The computer did not like 'repetition' in the speech
Winston Churchill's iconic "fight them on the beaches" speech did not make the grade when it was marked by a computer system, exam experts have said.
And extracts from modern classics such as Lord of the Flies by William Golding and a novel by Ernest Hemingway also failed to impress the computer.
All were marked down by a US program designed to assess students' essays.
UK exam boards and the qualifications development agency are experimenting with similar procedures.
At the moment, in the UK, computers are used only to mark some GCSE multiple-choice exam papers, in which there are right and wrong answers.
But exam boards are working on systems which would allow pupils to sit their exams online and for them to be marked by computer.
The agency responsible for developing such things - QCDA - has also run trials.
David Wright, chief executive of the Chartered Institute of Educational Assessment (CIEA), said Churchill's Battle of Britain radio speech in 1940, known as "Their Finest Hour", was marked down for repetition and the wrong use of words.
The institute - which represents exam boards and other bodies involved with testing and assessment - had put the speech and works by various authors through a system currently used in America.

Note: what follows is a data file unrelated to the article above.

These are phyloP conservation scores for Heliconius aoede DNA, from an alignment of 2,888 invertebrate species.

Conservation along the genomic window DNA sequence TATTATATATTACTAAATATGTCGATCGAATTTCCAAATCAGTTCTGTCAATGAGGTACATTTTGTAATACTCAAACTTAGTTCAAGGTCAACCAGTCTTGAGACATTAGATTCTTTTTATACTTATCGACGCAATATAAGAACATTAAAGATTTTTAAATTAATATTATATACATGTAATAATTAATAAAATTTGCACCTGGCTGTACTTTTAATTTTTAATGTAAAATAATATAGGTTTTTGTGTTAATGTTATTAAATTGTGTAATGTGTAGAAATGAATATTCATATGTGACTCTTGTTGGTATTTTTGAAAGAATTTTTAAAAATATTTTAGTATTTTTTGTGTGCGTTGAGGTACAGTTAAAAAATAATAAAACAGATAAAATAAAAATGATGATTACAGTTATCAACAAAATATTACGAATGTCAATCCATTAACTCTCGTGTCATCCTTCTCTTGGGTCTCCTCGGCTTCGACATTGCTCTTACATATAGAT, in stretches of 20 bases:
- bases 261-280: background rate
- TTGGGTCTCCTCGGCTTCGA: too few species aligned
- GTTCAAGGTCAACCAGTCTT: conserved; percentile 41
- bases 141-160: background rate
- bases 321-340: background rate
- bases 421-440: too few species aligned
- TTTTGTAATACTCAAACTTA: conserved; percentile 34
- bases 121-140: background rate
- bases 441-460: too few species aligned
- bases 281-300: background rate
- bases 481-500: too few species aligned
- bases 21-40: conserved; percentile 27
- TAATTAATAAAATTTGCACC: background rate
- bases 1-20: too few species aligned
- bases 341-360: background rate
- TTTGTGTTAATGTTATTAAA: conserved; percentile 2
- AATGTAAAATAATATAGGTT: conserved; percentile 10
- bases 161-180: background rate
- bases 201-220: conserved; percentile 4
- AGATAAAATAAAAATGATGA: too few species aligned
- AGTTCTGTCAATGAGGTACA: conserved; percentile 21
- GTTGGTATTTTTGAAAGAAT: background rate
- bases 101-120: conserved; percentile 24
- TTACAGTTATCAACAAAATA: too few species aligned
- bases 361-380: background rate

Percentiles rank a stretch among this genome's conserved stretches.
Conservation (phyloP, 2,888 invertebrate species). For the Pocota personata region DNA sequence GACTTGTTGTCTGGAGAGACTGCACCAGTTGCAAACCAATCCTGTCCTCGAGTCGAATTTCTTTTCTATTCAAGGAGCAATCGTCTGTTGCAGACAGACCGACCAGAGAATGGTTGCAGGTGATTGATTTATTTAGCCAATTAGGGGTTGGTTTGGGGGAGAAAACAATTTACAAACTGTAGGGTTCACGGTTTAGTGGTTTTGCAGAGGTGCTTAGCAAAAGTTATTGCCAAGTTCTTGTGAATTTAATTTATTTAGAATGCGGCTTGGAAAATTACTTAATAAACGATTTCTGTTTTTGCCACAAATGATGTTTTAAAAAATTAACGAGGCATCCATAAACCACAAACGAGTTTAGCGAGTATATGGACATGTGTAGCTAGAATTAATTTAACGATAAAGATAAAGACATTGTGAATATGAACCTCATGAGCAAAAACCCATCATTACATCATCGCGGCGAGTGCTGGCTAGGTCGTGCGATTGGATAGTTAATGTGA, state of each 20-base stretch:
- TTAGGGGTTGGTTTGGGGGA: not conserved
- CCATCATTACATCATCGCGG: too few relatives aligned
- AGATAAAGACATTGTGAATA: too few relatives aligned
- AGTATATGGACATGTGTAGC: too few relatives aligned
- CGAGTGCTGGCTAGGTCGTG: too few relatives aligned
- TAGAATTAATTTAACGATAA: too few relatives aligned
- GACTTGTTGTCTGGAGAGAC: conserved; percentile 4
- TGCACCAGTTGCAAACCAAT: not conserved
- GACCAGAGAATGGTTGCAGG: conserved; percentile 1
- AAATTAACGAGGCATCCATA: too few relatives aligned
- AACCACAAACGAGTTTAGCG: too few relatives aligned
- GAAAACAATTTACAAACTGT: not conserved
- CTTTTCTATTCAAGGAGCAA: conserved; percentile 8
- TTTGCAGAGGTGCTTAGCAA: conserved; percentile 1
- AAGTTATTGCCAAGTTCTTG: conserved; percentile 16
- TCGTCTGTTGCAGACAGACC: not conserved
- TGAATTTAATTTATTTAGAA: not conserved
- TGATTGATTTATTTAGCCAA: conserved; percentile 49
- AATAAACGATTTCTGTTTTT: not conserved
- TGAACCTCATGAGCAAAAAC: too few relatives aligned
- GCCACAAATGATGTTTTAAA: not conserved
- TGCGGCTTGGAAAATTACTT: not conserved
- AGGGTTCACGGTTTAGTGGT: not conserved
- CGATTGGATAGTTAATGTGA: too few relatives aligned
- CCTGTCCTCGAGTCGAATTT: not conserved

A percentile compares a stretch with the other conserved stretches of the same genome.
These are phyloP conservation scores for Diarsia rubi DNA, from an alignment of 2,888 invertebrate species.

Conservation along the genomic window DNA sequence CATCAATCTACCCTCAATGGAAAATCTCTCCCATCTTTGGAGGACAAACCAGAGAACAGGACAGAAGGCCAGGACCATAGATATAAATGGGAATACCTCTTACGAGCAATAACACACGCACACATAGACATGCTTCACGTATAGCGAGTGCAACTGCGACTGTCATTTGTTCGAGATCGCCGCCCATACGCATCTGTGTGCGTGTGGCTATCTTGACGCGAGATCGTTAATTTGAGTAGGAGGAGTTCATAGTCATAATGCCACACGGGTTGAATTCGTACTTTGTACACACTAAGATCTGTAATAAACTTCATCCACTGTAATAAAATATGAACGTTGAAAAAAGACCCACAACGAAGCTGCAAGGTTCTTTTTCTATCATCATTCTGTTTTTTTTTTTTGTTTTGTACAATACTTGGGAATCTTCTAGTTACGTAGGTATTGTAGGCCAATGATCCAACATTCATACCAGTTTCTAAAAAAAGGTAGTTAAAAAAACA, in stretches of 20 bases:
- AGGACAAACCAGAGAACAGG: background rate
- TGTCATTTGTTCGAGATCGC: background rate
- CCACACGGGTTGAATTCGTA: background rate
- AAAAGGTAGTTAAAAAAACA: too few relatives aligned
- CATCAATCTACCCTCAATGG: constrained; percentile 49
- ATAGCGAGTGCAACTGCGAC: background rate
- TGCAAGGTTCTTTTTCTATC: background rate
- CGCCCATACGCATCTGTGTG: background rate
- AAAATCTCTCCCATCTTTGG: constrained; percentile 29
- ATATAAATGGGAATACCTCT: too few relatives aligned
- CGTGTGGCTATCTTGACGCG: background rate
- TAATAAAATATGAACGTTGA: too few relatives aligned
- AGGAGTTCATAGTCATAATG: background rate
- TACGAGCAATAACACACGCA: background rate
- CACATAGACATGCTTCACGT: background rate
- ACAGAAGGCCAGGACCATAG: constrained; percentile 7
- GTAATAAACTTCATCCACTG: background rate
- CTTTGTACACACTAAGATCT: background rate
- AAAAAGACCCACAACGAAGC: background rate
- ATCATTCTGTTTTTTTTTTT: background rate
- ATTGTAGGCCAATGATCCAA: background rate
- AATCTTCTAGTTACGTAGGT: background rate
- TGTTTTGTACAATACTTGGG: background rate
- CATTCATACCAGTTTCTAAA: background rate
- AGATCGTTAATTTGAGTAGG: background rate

The speech begins: "What General Weygand has called the Battle of France is over: the Battle of Britain is about to begin.
"Upon this battle depends the survival of Christian civilisation. Upon it depends our own British life, and the long continuity of our institutions and our Empire.
"The whole fury and might of the enemy must very soon be turned on us."
But Mr Wright said the computer marking the speech had not liked the repetition of the words "upon" and "our" and stated that the word "might" had been used wrongly.
Mr Wright said: "Emotion is something it can't deal with, human beings are built on emotion."
Only multiple choice exam papers are currently marked online
As for William Golding, an extract from Lord of the Flies was criticised as having "inaccurate and erratic sentence structure".
Ernest Hemingway's The End of Something was also marked as not up to standard.
In this case, the writer was said to have "shown lack of care in style of writing and vocabulary".
The deputy head of the CIEA, Graham Herbert, said: "It is an issue we have found with computer marking: a computer does not understand emotion and purpose."
The subtleties of the English language were something a computer could miss, he said.
Mr Herbert said online assessment was good for marking multiple choice or short answers.
But he added: "When it is being used to assess complex English language, then it begins to show its limitations."
One of the exam boards which had been looking at the possible use of computers to mark essay questions was Edexcel, but it has no plans to bring this in.
A spokeswoman for the exam board said: "We are not planning to use this technology for any GQ (general qualification) exams.
"Edexcel trialled computerised automated marking of essay questions on dummy GCSE scripts in 2006. These were very small scale and we have decided not to pursue them at this time."